After watching the finale, I was kind of surprised that the theme of the “natural order” trailed off a bit. (Maybe the left hand got tired of playing all those sad, low notes!) But, on reflection, there is an element of natural order there. I just didn’t see it at first, but it’s the natural order known as The Family.
Humans are not solitary creatures. We can not survive in isolation. We have persisted on this planet because we form groups, usually based on kin, but not exclusively. Those groups provide us with everything from shelter to food to companionship to someone to hear our stories. That last one is just as vital as the others, even though it’s an emotional need, not a physical one.
Family comes up again and again in 6.21 and 6.22. We see Dean’s desperate fight to save his pseudo-family of Lisa and Ben, and his ultimate decision to swipe the slate clean and pretend that family never existed. I think he did that to restore the natural order of their lives (and that’s another article I’ll write.).
We also saw the restoration of the natural order of Sam and Dean’s relationship. Once again, they are brothers who love, trust and are willing to sacrifice themselves for each other. The boys are definitely back.
But, in Castiel we see what happens when a person, in this case an angel, is cut off from his family. Just before he stabs his angelic brother Balthazar, in the back, he says:
“I’m doing my best in impossible circumstances. My friends, they abandon me, plot against me. It’s difficult to understand.”
That’s the moment Castiel lets his pride and desire for power to take over. For him, the natural order was gone. He felt totally cut off from both his heavenly and earthly families, so he just went ahead with his plan, damn the consequences for himself and everyone else.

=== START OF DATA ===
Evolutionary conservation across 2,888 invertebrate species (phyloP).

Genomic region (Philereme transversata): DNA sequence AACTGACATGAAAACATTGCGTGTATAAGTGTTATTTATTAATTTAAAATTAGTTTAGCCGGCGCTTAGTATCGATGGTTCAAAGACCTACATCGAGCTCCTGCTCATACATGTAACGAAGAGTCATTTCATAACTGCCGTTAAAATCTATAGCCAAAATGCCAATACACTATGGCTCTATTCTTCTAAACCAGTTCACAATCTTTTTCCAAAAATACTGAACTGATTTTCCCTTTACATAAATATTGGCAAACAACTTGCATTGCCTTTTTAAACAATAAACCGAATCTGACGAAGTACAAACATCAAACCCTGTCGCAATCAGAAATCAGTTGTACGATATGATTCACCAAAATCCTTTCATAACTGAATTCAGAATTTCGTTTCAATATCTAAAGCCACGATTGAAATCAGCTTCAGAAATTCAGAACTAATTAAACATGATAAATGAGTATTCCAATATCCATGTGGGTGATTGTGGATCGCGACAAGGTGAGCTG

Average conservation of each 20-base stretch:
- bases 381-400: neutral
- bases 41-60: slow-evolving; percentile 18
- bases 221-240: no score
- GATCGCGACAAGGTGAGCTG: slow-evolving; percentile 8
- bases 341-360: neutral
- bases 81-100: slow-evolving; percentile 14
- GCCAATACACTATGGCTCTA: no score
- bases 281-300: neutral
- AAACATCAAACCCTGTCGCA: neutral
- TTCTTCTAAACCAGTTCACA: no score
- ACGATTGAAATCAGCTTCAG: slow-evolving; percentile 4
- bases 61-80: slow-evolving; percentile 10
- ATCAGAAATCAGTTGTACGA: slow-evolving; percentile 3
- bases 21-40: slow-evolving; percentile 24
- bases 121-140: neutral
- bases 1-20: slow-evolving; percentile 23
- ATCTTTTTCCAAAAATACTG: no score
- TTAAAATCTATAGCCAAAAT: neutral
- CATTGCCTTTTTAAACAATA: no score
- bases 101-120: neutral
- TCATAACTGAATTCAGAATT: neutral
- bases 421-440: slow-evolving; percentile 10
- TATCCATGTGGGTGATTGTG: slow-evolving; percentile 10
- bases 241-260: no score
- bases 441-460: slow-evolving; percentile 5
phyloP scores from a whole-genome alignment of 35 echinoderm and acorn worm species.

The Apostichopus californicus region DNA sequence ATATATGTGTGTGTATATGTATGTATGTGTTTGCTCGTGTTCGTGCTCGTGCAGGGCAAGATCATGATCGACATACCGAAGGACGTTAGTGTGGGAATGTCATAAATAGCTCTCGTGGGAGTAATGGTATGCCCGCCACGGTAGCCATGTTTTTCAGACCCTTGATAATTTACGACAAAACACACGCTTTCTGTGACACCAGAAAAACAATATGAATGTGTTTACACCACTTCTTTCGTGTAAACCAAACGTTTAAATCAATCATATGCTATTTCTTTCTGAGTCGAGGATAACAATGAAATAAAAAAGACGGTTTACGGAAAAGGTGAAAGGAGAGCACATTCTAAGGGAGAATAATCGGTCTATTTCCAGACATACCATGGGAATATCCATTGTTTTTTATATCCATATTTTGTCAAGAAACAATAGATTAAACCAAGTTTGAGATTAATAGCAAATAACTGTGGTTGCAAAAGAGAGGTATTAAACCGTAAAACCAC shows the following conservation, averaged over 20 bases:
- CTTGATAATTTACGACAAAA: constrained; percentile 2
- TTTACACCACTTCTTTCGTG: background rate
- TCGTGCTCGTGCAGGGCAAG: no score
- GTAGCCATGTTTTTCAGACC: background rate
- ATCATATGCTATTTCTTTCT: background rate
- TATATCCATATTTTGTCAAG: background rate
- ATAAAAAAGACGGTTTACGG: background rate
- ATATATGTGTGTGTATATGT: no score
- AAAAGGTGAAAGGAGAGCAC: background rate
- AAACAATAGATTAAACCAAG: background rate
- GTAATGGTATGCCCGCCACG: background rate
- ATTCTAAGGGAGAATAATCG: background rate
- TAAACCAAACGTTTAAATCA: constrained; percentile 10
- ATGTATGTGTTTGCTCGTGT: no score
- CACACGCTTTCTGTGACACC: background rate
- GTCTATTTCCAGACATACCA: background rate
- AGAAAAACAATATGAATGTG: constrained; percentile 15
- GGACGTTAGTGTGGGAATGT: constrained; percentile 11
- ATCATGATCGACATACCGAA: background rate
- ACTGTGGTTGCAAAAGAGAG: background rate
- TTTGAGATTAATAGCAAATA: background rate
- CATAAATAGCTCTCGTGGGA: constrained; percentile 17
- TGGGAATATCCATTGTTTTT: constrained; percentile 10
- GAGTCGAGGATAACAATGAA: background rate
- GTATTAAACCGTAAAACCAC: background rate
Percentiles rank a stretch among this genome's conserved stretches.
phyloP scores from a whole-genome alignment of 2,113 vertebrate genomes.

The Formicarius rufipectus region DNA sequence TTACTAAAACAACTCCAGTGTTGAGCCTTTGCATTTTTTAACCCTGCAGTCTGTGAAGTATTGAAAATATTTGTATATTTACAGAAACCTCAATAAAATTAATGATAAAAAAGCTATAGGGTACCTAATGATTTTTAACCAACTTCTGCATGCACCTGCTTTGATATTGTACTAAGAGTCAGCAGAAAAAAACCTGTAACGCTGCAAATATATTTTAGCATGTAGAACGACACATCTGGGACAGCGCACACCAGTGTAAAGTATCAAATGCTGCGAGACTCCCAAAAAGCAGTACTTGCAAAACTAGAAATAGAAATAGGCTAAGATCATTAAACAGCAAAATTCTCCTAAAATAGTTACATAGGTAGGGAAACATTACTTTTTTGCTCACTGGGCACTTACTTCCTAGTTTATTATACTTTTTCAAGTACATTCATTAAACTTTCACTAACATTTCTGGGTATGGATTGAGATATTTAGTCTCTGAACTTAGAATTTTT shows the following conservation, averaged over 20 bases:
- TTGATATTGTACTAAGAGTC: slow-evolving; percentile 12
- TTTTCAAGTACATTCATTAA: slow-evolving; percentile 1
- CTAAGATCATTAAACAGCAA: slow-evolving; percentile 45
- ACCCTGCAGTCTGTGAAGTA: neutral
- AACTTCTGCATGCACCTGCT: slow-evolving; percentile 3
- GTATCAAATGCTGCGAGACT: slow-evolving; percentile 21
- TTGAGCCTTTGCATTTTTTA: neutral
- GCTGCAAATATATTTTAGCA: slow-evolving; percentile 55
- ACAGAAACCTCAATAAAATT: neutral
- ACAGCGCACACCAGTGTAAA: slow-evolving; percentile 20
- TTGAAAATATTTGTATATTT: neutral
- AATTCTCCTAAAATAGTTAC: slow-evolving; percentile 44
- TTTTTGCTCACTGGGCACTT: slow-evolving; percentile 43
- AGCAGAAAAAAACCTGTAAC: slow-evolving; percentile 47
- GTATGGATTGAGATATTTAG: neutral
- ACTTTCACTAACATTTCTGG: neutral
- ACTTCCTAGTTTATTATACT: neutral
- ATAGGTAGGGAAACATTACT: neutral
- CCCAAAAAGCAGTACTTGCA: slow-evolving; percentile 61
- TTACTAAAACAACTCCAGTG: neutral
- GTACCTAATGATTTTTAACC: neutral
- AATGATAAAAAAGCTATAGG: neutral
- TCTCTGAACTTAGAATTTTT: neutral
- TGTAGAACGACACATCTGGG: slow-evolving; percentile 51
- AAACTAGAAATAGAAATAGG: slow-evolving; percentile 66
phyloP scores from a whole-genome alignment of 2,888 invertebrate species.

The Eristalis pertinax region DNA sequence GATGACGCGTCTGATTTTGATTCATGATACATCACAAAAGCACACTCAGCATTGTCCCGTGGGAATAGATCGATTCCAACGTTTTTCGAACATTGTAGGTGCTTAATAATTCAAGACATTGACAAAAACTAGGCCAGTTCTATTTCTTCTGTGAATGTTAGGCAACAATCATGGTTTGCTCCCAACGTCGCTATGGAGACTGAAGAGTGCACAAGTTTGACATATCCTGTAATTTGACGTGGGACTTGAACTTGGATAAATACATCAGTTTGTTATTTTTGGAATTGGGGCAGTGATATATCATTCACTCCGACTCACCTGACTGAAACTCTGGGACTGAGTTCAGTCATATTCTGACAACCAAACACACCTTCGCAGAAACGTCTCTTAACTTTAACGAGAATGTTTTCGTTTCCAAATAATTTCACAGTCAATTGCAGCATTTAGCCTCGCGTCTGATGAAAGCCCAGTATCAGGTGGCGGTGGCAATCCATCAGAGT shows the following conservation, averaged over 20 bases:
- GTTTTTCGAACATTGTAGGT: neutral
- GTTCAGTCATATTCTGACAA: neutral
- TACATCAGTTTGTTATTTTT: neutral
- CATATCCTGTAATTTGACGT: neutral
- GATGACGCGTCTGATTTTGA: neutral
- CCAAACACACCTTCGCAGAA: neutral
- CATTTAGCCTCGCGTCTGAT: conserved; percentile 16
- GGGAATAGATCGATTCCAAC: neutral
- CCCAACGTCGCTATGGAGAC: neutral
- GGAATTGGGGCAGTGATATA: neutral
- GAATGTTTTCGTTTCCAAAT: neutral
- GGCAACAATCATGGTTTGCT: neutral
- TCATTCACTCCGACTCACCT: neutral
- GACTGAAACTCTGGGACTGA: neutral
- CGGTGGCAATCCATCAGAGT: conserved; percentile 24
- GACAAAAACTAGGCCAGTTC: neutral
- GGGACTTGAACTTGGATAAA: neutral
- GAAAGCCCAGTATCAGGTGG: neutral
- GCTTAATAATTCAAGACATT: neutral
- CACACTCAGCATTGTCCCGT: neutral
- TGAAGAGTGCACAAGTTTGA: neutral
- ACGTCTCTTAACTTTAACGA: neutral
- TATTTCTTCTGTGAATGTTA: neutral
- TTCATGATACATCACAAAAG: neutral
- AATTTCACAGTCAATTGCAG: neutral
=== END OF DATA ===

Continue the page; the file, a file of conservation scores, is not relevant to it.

Like the soul chord, this one didn’t end quite the way I thought it would. And I hope maybe the more traditional idea of “the natural order” will be examined in Season 7.
Still, in my mind, these three little notes of choice, souls and order have been playing in almost every episode, sometimes in the background, sometimes in the foreground. And just like any chord, they are seeking resolution. What I heard in the finale was more the sorrowful darkness of the minor fall, than the hopeful light of a major lift.
As I mused on the symphony of Season 6, the words of Hallelujah, by Leonard Cohen, kept drifting through my mind. Change the names and circumstances, just a bit, and it becomes beautifully, sadly, tragically appropriate. (And someday maybe I’ll have the skills to grab the right screencaps for this song.)
I’ve heard there was a secret chord
That David played, and it pleased the Lord
But you don’t really care for music, do you?
It goes like this
The fourth, the fifth
The minor fall, the major lift
The baffled king composing Hallelujah
Hallelujah, Hallelujah,. Hallelujah, Hallelujah
Your faith was strong but you needed proof
You saw her bathing on the roof
Her beauty and the moonlight overthrew you
She tied you to a kitchen chair
She broke your throne, and she cut your hair
And from your lips she drew the Hallelujah
Baby I have been here before
I know this room, I’ve walked this floor
I used to live alone before I knew you.
I’ve seen your flag on the marble arch
Love is not a victory march
It’s a cold and it’s a broken Hallelujah
Hallelujah, Hallelujah, Hallelujah, Hallelujah
There was a time you let me know
What’s really going on below
But now you never show it to me, do you?
And remember when I moved in with you
The holy dove was moving too
And every breath we drew was Hallelujah
Hallelujah, Hallelujah, Hallelujah, Hallelujah
Maybe there’s a God above
But all I’ve ever learned from love
Was how to shoot at someone who outdrew you
It’s not a cry you can hear at night
It’s not somebody who has seen the light
It’s a cold and it’s a broken Hallelujah
Hallelujah, Hallelujah, Hallelujah, Hallelujah
You say I took the name in vain
I don’t even know the name
But if I did, well really, what’s it to you?
There’s a blaze of light in every word
It doesn’t matter which you heard
The holy or the broken Hallelujah
I did my best, it wasn’t much
I couldn’t feel, so I tried to touch
I’ve told the truth, I didn’t come to fool you
And even though it all went wrong
I’ll stand before the Lord of Song
With nothing on my tongue but Hallelujah
Hallelujah indeed that we will have a Season 7 to hear the song again.